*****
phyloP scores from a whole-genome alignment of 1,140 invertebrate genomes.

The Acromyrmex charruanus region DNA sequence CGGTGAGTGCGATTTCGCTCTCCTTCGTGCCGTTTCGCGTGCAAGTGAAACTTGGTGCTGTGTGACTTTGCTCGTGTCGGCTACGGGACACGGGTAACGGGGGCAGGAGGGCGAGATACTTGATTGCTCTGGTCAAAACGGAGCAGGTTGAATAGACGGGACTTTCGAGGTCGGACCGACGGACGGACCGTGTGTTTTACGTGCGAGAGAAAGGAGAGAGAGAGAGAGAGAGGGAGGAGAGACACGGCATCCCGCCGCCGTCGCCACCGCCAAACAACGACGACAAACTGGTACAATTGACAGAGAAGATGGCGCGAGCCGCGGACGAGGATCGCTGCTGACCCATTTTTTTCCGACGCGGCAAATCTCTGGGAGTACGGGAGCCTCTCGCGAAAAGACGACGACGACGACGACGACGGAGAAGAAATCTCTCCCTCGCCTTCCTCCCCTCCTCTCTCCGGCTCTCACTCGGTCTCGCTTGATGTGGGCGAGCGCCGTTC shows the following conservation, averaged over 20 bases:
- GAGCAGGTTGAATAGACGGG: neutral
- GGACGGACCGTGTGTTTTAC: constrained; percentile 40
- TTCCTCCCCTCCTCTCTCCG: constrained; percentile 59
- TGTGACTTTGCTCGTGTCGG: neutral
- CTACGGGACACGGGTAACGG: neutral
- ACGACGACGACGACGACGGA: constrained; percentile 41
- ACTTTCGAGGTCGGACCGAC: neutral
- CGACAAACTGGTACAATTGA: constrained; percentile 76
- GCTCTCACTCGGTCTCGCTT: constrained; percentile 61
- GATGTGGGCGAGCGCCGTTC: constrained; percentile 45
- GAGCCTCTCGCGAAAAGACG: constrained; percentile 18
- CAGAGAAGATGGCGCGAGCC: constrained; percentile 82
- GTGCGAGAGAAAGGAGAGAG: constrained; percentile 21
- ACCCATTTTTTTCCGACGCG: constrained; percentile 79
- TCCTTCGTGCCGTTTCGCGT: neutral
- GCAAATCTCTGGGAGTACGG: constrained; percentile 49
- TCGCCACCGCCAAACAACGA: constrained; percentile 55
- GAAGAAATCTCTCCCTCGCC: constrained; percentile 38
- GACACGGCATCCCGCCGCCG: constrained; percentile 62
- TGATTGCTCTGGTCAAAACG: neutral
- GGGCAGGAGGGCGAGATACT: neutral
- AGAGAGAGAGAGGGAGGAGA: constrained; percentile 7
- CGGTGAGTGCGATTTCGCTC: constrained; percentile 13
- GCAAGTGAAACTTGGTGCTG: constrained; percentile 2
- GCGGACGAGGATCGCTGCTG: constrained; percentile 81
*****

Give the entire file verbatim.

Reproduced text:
phyloP scores from a whole-genome alignment of 1,140 invertebrate genomes.

The Acromyrmex charruanus region DNA sequence CGGTGAGTGCGATTTCGCTCTCCTTCGTGCCGTTTCGCGTGCAAGTGAAACTTGGTGCTGTGTGACTTTGCTCGTGTCGGCTACGGGACACGGGTAACGGGGGCAGGAGGGCGAGATACTTGATTGCTCTGGTCAAAACGGAGCAGGTTGAATAGACGGGACTTTCGAGGTCGGACCGACGGACGGACCGTGTGTTTTACGTGCGAGAGAAAGGAGAGAGAGAGAGAGAGAGGGAGGAGAGACACGGCATCCCGCCGCCGTCGCCACCGCCAAACAACGACGACAAACTGGTACAATTGACAGAGAAGATGGCGCGAGCCGCGGACGAGGATCGCTGCTGACCCATTTTTTTCCGACGCGGCAAATCTCTGGGAGTACGGGAGCCTCTCGCGAAAAGACGACGACGACGACGACGACGGAGAAGAAATCTCTCCCTCGCCTTCCTCCCCTCCTCTCTCCGGCTCTCACTCGGTCTCGCTTGATGTGGGCGAGCGCCGTTC shows the following conservation, averaged over 20 bases:
- GAGCAGGTTGAATAGACGGG: neutral
- GGACGGACCGTGTGTTTTAC: constrained; percentile 40
- TTCCTCCCCTCCTCTCTCCG: constrained; percentile 59
- TGTGACTTTGCTCGTGTCGG: neutral
- CTACGGGACACGGGTAACGG: neutral
- ACGACGACGACGACGACGGA: constrained; percentile 41
- ACTTTCGAGGTCGGACCGAC: neutral
- CGACAAACTGGTACAATTGA: constrained; percentile 76
- GCTCTCACTCGGTCTCGCTT: constrained; percentile 61
- GATGTGGGCGAGCGCCGTTC: constrained; percentile 45
- GAGCCTCTCGCGAAAAGACG: constrained; percentile 18
- CAGAGAAGATGGCGCGAGCC: constrained; percentile 82
- GTGCGAGAGAAAGGAGAGAG: constrained; percentile 21
- ACCCATTTTTTTCCGACGCG: constrained; percentile 79
- TCCTTCGTGCCGTTTCGCGT: neutral
- GCAAATCTCTGGGAGTACGG: constrained; percentile 49
- TCGCCACCGCCAAACAACGA: constrained; percentile 55
- GAAGAAATCTCTCCCTCGCC: constrained; percentile 38
- GACACGGCATCCCGCCGCCG: constrained; percentile 62
- TGATTGCTCTGGTCAAAACG: neutral
- GGGCAGGAGGGCGAGATACT: neutral
- AGAGAGAGAGAGGGAGGAGA: constrained; percentile 7
- CGGTGAGTGCGATTTCGCTC: constrained; percentile 13
- GCAAGTGAAACTTGGTGCTG: constrained; percentile 2
- GCGGACGAGGATCGCTGCTG: constrained; percentile 81